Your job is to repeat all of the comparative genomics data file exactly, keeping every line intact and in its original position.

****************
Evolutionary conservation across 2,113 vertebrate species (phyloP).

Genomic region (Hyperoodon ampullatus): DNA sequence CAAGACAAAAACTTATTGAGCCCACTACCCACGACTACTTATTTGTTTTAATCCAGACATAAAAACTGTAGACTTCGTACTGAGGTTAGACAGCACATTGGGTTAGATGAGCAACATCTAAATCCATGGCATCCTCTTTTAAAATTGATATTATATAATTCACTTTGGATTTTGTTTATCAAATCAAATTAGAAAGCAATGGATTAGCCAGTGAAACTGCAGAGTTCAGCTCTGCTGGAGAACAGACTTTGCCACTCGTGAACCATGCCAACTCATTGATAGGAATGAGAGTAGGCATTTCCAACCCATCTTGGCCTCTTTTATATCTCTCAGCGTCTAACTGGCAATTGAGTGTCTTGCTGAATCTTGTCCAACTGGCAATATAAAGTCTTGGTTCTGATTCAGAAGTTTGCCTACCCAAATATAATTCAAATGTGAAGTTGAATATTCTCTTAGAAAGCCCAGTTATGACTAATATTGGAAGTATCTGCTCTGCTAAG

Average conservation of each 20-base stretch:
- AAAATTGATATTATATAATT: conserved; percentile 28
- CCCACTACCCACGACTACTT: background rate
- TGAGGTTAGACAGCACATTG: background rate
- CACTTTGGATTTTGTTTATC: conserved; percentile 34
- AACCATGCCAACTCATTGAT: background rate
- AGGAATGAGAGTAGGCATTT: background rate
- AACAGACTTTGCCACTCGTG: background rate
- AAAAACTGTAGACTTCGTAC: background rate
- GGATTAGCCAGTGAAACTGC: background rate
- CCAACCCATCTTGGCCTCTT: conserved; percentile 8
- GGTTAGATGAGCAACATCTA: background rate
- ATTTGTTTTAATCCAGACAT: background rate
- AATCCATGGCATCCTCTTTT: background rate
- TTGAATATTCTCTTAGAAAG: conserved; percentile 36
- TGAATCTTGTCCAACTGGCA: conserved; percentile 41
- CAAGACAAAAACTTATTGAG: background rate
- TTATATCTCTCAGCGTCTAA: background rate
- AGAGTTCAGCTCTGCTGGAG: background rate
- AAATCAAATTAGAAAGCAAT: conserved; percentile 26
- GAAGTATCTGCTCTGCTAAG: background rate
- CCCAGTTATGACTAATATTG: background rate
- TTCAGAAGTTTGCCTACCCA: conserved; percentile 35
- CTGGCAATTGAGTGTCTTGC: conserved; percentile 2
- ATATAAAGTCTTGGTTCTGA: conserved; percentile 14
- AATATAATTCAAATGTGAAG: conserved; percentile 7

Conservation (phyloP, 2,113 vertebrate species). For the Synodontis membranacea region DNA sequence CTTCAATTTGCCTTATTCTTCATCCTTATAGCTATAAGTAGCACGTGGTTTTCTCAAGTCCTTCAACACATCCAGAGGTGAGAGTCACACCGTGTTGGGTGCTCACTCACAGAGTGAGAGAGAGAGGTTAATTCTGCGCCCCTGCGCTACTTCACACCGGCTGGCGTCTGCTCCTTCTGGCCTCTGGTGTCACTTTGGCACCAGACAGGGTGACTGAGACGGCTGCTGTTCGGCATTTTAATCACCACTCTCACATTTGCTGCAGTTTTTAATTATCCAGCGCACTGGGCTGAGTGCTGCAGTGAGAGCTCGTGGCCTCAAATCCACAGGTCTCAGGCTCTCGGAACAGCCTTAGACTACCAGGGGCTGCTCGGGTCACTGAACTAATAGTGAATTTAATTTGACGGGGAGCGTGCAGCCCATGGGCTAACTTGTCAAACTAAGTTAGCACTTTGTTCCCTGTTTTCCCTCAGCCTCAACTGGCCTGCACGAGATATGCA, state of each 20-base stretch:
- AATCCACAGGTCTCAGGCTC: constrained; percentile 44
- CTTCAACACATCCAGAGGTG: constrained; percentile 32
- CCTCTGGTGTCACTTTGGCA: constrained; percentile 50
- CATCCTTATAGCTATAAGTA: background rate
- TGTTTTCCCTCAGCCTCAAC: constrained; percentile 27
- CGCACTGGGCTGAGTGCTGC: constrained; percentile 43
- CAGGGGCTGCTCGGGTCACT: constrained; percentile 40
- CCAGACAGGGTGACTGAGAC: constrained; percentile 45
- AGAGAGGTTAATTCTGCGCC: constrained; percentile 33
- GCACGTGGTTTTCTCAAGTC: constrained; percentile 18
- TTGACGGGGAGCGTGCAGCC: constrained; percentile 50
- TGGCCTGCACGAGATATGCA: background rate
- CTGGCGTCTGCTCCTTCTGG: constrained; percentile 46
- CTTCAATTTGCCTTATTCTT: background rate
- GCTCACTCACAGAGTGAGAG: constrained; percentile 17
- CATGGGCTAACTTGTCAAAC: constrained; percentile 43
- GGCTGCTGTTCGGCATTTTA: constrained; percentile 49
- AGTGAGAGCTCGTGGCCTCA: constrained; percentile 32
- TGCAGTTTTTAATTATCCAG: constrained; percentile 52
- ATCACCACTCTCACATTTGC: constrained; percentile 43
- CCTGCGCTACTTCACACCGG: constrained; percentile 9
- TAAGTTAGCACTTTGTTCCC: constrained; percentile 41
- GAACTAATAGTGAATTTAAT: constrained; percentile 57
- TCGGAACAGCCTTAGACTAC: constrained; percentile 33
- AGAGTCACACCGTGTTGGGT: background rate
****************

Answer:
Evolutionary conservation across 2,113 vertebrate species (phyloP).

Genomic region (Hyperoodon ampullatus): DNA sequence CAAGACAAAAACTTATTGAGCCCACTACCCACGACTACTTATTTGTTTTAATCCAGACATAAAAACTGTAGACTTCGTACTGAGGTTAGACAGCACATTGGGTTAGATGAGCAACATCTAAATCCATGGCATCCTCTTTTAAAATTGATATTATATAATTCACTTTGGATTTTGTTTATCAAATCAAATTAGAAAGCAATGGATTAGCCAGTGAAACTGCAGAGTTCAGCTCTGCTGGAGAACAGACTTTGCCACTCGTGAACCATGCCAACTCATTGATAGGAATGAGAGTAGGCATTTCCAACCCATCTTGGCCTCTTTTATATCTCTCAGCGTCTAACTGGCAATTGAGTGTCTTGCTGAATCTTGTCCAACTGGCAATATAAAGTCTTGGTTCTGATTCAGAAGTTTGCCTACCCAAATATAATTCAAATGTGAAGTTGAATATTCTCTTAGAAAGCCCAGTTATGACTAATATTGGAAGTATCTGCTCTGCTAAG

Average conservation of each 20-base stretch:
- AAAATTGATATTATATAATT: conserved; percentile 28
- CCCACTACCCACGACTACTT: background rate
- TGAGGTTAGACAGCACATTG: background rate
- CACTTTGGATTTTGTTTATC: conserved; percentile 34
- AACCATGCCAACTCATTGAT: background rate
- AGGAATGAGAGTAGGCATTT: background rate
- AACAGACTTTGCCACTCGTG: background rate
- AAAAACTGTAGACTTCGTAC: background rate
- GGATTAGCCAGTGAAACTGC: background rate
- CCAACCCATCTTGGCCTCTT: conserved; percentile 8
- GGTTAGATGAGCAACATCTA: background rate
- ATTTGTTTTAATCCAGACAT: background rate
- AATCCATGGCATCCTCTTTT: background rate
- TTGAATATTCTCTTAGAAAG: conserved; percentile 36
- TGAATCTTGTCCAACTGGCA: conserved; percentile 41
- CAAGACAAAAACTTATTGAG: background rate
- TTATATCTCTCAGCGTCTAA: background rate
- AGAGTTCAGCTCTGCTGGAG: background rate
- AAATCAAATTAGAAAGCAAT: conserved; percentile 26
- GAAGTATCTGCTCTGCTAAG: background rate
- CCCAGTTATGACTAATATTG: background rate
- TTCAGAAGTTTGCCTACCCA: conserved; percentile 35
- CTGGCAATTGAGTGTCTTGC: conserved; percentile 2
- ATATAAAGTCTTGGTTCTGA: conserved; percentile 14
- AATATAATTCAAATGTGAAG: conserved; percentile 7

Conservation (phyloP, 2,113 vertebrate species). For the Synodontis membranacea region DNA sequence CTTCAATTTGCCTTATTCTTCATCCTTATAGCTATAAGTAGCACGTGGTTTTCTCAAGTCCTTCAACACATCCAGAGGTGAGAGTCACACCGTGTTGGGTGCTCACTCACAGAGTGAGAGAGAGAGGTTAATTCTGCGCCCCTGCGCTACTTCACACCGGCTGGCGTCTGCTCCTTCTGGCCTCTGGTGTCACTTTGGCACCAGACAGGGTGACTGAGACGGCTGCTGTTCGGCATTTTAATCACCACTCTCACATTTGCTGCAGTTTTTAATTATCCAGCGCACTGGGCTGAGTGCTGCAGTGAGAGCTCGTGGCCTCAAATCCACAGGTCTCAGGCTCTCGGAACAGCCTTAGACTACCAGGGGCTGCTCGGGTCACTGAACTAATAGTGAATTTAATTTGACGGGGAGCGTGCAGCCCATGGGCTAACTTGTCAAACTAAGTTAGCACTTTGTTCCCTGTTTTCCCTCAGCCTCAACTGGCCTGCACGAGATATGCA, state of each 20-base stretch:
- AATCCACAGGTCTCAGGCTC: constrained; percentile 44
- CTTCAACACATCCAGAGGTG: constrained; percentile 32
- CCTCTGGTGTCACTTTGGCA: constrained; percentile 50
- CATCCTTATAGCTATAAGTA: background rate
- TGTTTTCCCTCAGCCTCAAC: constrained; percentile 27
- CGCACTGGGCTGAGTGCTGC: constrained; percentile 43
- CAGGGGCTGCTCGGGTCACT: constrained; percentile 40
- CCAGACAGGGTGACTGAGAC: constrained; percentile 45
- AGAGAGGTTAATTCTGCGCC: constrained; percentile 33
- GCACGTGGTTTTCTCAAGTC: constrained; percentile 18
- TTGACGGGGAGCGTGCAGCC: constrained; percentile 50
- TGGCCTGCACGAGATATGCA: background rate
- CTGGCGTCTGCTCCTTCTGG: constrained; percentile 46
- CTTCAATTTGCCTTATTCTT: background rate
- GCTCACTCACAGAGTGAGAG: constrained; percentile 17
- CATGGGCTAACTTGTCAAAC: constrained; percentile 43
- GGCTGCTGTTCGGCATTTTA: constrained; percentile 49
- AGTGAGAGCTCGTGGCCTCA: constrained; percentile 32
- TGCAGTTTTTAATTATCCAG: constrained; percentile 52
- ATCACCACTCTCACATTTGC: constrained; percentile 43
- CCTGCGCTACTTCACACCGG: constrained; percentile 9
- TAAGTTAGCACTTTGTTCCC: constrained; percentile 41
- GAACTAATAGTGAATTTAAT: constrained; percentile 57
- TCGGAACAGCCTTAGACTAC: constrained; percentile 33
- AGAGTCACACCGTGTTGGGT: background rate